For an insightful overview of broadband’s great promise and the challenges still ahead in connecting rural Minnesota to the world economy, we recommend Tim Gihring’s recent article in MinnPost. Public investment in recent years has boosted high-speed coverage areas, and especially in rural areas, and access has risen from 55 to 88 percent of households statewide. But tens of thousands of households and many regions of the state are still unserved or under-served with substandard speeds. We agree with this bottom line offered by Gihring: “Pragmatism suggests that communities will probably need some combination of technologies — fiber to connect a core of businesses and homes, and wireless or satellite for everyone outside of it. But for some advocates of rural communities, being told to wait or settle for lesser service is just another sign of second-class citizenship.”
Fear-mongering about tax flight _ the notion that people and businesses are fleeing en masse to evade our taxes and our relatively larger public sector _ has been a staple of public policy debate for decades. That mongering will no doubt continue, despite overwhelming evidence that overall Minnesota is both highly competitive and superior to other states in quality-of-life measures, attractive to employers and workers alike, in part because of better public goods and services. A particularly thoughtful critique of the tax-flight fear, with context around the recent federal tax revisions, was offered recently in a commentary for the St. Paul Pioneer Press by Ed Lotterman, one of our more lucid Minnesota economists. Lotterman’s final words: “I’ll venture that when this century ends, New York, Chicago, Seattle-Tacoma and Minneapolis-St. Paul will still be doing well and will still maintain edges in education, productivity and income over most of the territory east of the Texas borders and south of the Mason-Dixon line. And the combined bite of local, state and federal taxes probably will remain higher in these cities than in currently lower-tax regions, but so will levels of living.”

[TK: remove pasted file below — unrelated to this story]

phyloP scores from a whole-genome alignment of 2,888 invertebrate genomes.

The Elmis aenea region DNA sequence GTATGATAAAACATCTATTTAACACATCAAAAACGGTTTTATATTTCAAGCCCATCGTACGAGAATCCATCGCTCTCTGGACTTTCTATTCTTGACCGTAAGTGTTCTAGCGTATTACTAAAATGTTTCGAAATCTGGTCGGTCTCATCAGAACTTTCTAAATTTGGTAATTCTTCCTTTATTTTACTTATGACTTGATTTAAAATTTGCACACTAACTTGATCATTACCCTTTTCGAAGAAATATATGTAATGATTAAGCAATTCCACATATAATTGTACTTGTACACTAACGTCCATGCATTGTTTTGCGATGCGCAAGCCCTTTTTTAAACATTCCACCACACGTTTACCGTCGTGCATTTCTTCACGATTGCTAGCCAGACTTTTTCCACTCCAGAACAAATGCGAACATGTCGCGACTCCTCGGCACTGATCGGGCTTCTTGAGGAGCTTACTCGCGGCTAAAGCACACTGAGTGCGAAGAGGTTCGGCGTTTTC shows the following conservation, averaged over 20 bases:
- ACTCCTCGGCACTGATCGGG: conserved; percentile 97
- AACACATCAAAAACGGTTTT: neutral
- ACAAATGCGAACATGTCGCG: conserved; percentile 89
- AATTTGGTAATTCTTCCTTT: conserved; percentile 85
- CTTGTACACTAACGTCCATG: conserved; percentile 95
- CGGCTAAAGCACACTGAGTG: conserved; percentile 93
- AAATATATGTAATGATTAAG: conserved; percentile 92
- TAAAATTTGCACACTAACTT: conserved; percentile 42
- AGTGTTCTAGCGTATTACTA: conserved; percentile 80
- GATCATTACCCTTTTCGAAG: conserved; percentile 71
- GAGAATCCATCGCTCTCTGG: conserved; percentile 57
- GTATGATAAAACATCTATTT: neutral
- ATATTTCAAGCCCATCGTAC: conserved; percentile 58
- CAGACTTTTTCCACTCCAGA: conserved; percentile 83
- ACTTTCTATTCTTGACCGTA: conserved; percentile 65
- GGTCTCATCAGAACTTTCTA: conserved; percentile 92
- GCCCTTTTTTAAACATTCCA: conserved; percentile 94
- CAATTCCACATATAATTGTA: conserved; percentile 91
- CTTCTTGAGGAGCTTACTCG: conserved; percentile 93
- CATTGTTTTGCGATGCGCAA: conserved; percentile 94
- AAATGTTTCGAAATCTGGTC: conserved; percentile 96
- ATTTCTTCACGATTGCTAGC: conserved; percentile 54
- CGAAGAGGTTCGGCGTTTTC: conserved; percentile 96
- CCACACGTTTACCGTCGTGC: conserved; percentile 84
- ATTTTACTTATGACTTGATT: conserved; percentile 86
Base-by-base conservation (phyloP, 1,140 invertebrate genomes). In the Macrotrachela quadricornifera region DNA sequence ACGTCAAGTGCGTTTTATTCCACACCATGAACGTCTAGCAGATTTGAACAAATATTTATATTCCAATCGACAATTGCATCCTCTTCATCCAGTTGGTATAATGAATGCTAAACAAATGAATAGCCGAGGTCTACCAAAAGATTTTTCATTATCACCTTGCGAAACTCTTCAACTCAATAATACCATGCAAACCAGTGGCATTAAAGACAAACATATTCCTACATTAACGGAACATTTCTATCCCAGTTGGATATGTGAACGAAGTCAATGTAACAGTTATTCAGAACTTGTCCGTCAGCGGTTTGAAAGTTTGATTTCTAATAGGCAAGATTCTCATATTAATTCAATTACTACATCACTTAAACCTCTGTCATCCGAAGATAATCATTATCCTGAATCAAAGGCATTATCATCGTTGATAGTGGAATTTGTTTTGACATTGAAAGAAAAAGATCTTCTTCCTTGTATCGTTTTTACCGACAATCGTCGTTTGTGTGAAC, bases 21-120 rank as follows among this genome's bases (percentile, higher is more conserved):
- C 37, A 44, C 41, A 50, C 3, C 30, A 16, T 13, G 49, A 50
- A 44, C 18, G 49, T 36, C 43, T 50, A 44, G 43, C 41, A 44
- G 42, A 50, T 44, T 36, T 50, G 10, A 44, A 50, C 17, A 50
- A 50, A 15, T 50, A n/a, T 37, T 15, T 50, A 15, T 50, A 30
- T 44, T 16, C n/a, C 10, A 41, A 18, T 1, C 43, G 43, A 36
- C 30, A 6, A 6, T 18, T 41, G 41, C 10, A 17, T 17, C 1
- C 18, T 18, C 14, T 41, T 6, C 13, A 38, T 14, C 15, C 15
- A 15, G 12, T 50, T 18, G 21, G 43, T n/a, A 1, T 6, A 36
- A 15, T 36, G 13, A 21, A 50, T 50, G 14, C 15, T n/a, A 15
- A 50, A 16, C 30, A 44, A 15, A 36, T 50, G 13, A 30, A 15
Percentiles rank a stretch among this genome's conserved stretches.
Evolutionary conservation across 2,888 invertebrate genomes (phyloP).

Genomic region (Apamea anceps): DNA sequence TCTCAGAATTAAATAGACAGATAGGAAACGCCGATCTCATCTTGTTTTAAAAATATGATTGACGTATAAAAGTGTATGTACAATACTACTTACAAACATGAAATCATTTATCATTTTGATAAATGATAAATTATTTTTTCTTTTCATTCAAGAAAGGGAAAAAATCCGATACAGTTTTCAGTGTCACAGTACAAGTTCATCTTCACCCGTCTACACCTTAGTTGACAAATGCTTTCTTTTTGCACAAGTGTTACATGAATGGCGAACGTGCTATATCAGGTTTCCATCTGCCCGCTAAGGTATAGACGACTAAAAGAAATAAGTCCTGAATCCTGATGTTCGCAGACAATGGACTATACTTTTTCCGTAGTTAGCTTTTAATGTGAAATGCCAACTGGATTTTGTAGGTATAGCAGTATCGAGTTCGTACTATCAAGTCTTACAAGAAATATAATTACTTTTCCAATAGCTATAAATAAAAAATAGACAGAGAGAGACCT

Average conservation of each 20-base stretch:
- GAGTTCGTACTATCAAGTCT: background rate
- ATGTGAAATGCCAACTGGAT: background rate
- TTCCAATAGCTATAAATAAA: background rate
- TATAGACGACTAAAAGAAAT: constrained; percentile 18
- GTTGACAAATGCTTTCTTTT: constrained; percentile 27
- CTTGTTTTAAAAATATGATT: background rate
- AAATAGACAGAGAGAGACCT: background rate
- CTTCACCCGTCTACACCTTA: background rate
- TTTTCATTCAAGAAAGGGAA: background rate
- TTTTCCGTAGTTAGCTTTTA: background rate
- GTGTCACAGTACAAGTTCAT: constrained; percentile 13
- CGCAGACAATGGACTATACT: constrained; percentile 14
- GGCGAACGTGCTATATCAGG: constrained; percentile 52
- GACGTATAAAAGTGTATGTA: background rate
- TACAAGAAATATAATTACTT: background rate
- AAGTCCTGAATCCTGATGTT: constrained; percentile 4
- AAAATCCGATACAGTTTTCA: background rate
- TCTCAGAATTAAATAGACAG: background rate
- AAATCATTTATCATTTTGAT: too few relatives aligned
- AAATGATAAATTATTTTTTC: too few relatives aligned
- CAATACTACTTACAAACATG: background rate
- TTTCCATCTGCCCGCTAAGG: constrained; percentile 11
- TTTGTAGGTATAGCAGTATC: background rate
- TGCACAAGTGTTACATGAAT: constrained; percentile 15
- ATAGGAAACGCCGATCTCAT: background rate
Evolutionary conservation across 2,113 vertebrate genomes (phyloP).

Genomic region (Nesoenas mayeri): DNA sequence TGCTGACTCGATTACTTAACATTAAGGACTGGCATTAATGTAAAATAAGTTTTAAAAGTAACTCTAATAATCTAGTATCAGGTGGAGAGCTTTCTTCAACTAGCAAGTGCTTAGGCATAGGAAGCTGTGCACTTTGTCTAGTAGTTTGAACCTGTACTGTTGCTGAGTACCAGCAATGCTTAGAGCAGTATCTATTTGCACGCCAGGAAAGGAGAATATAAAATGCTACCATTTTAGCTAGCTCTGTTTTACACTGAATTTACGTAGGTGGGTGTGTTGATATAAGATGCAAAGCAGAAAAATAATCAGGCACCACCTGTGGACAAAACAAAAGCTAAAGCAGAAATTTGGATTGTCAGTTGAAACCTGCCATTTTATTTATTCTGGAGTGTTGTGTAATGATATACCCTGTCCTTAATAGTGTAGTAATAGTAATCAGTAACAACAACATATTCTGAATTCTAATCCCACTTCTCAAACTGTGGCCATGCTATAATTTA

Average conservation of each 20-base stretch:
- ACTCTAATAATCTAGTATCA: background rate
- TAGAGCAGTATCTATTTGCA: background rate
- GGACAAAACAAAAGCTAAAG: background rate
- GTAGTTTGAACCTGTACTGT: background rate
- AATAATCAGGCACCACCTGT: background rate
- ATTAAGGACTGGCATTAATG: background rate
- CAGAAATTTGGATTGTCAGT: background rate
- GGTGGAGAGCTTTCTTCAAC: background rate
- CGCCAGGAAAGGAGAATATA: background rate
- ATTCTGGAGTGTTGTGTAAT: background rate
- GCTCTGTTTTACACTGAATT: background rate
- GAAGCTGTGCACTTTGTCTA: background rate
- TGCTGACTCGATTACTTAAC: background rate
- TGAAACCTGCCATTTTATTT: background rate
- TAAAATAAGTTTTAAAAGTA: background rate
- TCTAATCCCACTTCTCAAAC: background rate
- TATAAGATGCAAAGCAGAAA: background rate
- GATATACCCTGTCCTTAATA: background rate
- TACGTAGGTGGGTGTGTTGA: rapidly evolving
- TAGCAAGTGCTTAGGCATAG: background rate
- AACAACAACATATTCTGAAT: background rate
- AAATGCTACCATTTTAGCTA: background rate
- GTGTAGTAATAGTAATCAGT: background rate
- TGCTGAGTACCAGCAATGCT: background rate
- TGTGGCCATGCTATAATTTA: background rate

We are a think tank and we love charts and data. And although we are focused on a more inclusive and equitable economy for Minnesota, we try our best to provide broad national context in our policy analysis. In that vein we recommend these accessible and digestible “Top Charts of 2017” from the Economic Policy Institute. Among key takeaways from the data: the U.S. economy can afford a $15 minimum wage (#3); big cuts to economic security programs will push millions into official poverty (#5); the racial wealth gap is the clearest legacy of past discrimination in housing markets (#6); and median household income made historic gains from 2014 to 2016 (#10).
“When you ask rural leaders about their priorities, it’s not broadband. It’s jobs, attracting good employers, schools, crime, and drugs — but these are all things that can be addressed with broadband.” Bernadine Joselyn, Director of Public Policy and Engagement for the Blandin Foundation, in MinnPost article cited above.